Investors Don’t Need Government to Right-Size Banks
By Tony Fratto, (202) 822-1205, firstname.lastname@example.org
After a year of occupiers bemoaning big bank profits, now the calls are to break up banks to “unlock value” for investors – the 1%! That’s some transformation!
The theory goes that large banks are somehow holding back smaller, but more valuable businesses and that government caps on bank size will help to unleash profits in these firms. Investors should therefore join with regulators in calling for breaking up the big banks.
The otherwise brilliant Sebastian Mallaby argued this case in his recent Financial Times column [“Breaking Up Banks Will Win Investory Approval”], arguing that the combination of big banks’ funding advantages in the debt market and funding disadvantages in the equity market suggest that the “capital adequacy police” should capitulate to (presumed) investors’ sentiment and just break up the banks.
Now, let’s set aside the reality that advocating a policy with the express rationale of elevating profits for bank investors would, on its own, drop jaws. Anything’s game if wrapped in populist bank bust-up goals. Let’s instead analyze the fundamental assertions.
“Investors” – market participants – are neither monolithic nor prescriptive in policy. Decisions are made in the aggregate, reflected in equity (and debt) pricing. If investors are skeptical of large banks, and the “capital adequacy police” maintain their hold for clear capital requirements, then the market will reduce the size and makeup of banks if warranted without the heavy hand of government.
This pricing and scaling process, by the way, plays out in all industries. In some circumstances, investors want larger, diversified companies, while in others, the market wants smaller, more narrowly focused pure-plays. In a competitive market, there’s room for all kinds, with varying degrees of predictability, cyclicality, risk and price premia. The short-term burst of spinning off the most profitable parts of a business (as Mallaby implies) does not always make the best long-term strategy. The market has the mechanisms to decide.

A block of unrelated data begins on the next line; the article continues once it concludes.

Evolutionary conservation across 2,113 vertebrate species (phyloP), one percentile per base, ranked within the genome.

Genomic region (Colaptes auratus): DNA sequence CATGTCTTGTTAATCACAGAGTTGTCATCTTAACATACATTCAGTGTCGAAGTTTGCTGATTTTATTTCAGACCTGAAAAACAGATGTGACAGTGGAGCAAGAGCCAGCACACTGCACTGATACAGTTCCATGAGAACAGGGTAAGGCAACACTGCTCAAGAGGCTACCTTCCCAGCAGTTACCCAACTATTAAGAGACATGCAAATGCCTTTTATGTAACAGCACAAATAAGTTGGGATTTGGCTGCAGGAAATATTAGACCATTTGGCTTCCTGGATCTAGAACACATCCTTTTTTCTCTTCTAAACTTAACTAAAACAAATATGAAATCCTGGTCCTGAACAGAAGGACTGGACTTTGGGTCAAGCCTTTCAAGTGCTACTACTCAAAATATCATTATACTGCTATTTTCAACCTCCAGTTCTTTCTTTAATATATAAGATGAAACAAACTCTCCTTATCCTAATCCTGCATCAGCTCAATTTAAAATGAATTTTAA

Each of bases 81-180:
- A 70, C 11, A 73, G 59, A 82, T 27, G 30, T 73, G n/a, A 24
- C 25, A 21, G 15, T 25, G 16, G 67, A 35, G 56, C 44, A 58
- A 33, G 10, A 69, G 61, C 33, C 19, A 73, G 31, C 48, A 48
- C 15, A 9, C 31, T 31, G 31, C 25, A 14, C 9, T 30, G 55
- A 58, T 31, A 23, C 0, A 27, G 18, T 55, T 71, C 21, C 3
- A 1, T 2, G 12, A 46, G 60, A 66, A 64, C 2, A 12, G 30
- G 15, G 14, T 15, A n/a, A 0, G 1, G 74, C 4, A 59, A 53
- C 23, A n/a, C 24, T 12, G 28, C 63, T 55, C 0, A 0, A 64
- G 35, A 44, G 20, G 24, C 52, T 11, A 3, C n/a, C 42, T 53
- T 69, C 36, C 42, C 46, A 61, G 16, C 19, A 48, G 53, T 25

Bond market advantage?
Advocates for breaking up the banks often cite that big banks can more cheaply finance themselves in bond markets than small banks. Specifically, Mallaby offers two reasons:
First, U.S. tax policy subsidizes debt issuance relative to equity.
Second, market participants believe banks will be bailed out – and that therefore, bondholders feel safe, requiring less of a return for their investment.
The first point is entirely valid. Government policy does in fact subsidize debt over equity for banks… as well as for every other company in the country. It’s a tax distortion that should be fixed, but it’s not a unique benefit to banks.
The second point may be valid as well, but there’s absolutely no basis for such a belief. Unlike the actions taken during the financial crisis when bondholders were bailed out (however necessary at the time), the new Resolution Authority makes it clear that bondholders and other creditors will take losses if a firm fails. Recent ratings downgrades on the big banks from the major credit ratings agencies have underscored this market reality.
In the absence of a clear bond market advantage, let’s move on to equity, which has become more expensive for big banks.
There are many variables affecting the profitability of banks and bank share prices, and these variables make pricing bank stocks difficult in the short-term.